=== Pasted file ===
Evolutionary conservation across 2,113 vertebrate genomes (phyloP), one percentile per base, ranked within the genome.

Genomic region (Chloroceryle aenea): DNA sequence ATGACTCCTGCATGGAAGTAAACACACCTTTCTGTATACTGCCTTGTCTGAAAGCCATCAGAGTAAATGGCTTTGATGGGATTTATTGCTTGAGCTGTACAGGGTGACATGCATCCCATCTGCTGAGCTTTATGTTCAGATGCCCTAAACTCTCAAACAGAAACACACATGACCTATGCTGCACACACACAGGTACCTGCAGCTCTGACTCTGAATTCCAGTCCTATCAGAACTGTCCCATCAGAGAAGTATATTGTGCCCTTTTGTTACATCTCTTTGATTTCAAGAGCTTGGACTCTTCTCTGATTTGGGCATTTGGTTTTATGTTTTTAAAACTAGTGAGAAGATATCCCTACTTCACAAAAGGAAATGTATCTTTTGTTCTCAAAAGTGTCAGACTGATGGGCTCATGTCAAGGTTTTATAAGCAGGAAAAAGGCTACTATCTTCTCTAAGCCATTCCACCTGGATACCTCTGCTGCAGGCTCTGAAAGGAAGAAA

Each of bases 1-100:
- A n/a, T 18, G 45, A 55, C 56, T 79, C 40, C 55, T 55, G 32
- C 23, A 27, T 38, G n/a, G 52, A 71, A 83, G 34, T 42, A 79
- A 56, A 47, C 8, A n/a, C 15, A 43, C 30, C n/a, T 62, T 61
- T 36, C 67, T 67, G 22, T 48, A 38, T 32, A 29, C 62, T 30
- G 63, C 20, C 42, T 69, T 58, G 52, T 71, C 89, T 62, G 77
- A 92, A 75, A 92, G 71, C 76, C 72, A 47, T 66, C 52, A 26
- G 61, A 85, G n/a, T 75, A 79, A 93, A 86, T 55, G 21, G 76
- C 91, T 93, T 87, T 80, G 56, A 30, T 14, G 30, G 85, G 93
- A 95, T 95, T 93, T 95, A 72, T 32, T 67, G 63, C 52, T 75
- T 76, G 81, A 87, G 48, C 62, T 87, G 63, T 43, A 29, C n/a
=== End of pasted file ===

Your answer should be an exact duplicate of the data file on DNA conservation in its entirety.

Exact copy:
Evolutionary conservation across 2,113 vertebrate genomes (phyloP), one percentile per base, ranked within the genome.

Genomic region (Chloroceryle aenea): DNA sequence ATGACTCCTGCATGGAAGTAAACACACCTTTCTGTATACTGCCTTGTCTGAAAGCCATCAGAGTAAATGGCTTTGATGGGATTTATTGCTTGAGCTGTACAGGGTGACATGCATCCCATCTGCTGAGCTTTATGTTCAGATGCCCTAAACTCTCAAACAGAAACACACATGACCTATGCTGCACACACACAGGTACCTGCAGCTCTGACTCTGAATTCCAGTCCTATCAGAACTGTCCCATCAGAGAAGTATATTGTGCCCTTTTGTTACATCTCTTTGATTTCAAGAGCTTGGACTCTTCTCTGATTTGGGCATTTGGTTTTATGTTTTTAAAACTAGTGAGAAGATATCCCTACTTCACAAAAGGAAATGTATCTTTTGTTCTCAAAAGTGTCAGACTGATGGGCTCATGTCAAGGTTTTATAAGCAGGAAAAAGGCTACTATCTTCTCTAAGCCATTCCACCTGGATACCTCTGCTGCAGGCTCTGAAAGGAAGAAA

Each of bases 1-100:
- A n/a, T 18, G 45, A 55, C 56, T 79, C 40, C 55, T 55, G 32
- C 23, A 27, T 38, G n/a, G 52, A 71, A 83, G 34, T 42, A 79
- A 56, A 47, C 8, A n/a, C 15, A 43, C 30, C n/a, T 62, T 61
- T 36, C 67, T 67, G 22, T 48, A 38, T 32, A 29, C 62, T 30
- G 63, C 20, C 42, T 69, T 58, G 52, T 71, C 89, T 62, G 77
- A 92, A 75, A 92, G 71, C 76, C 72, A 47, T 66, C 52, A 26
- G 61, A 85, G n/a, T 75, A 79, A 93, A 86, T 55, G 21, G 76
- C 91, T 93, T 87, T 80, G 56, A 30, T 14, G 30, G 85, G 93
- A 95, T 95, T 93, T 95, A 72, T 32, T 67, G 63, C 52, T 75
- T 76, G 81, A 87, G 48, C 62, T 87, G 63, T 43, A 29, C n/a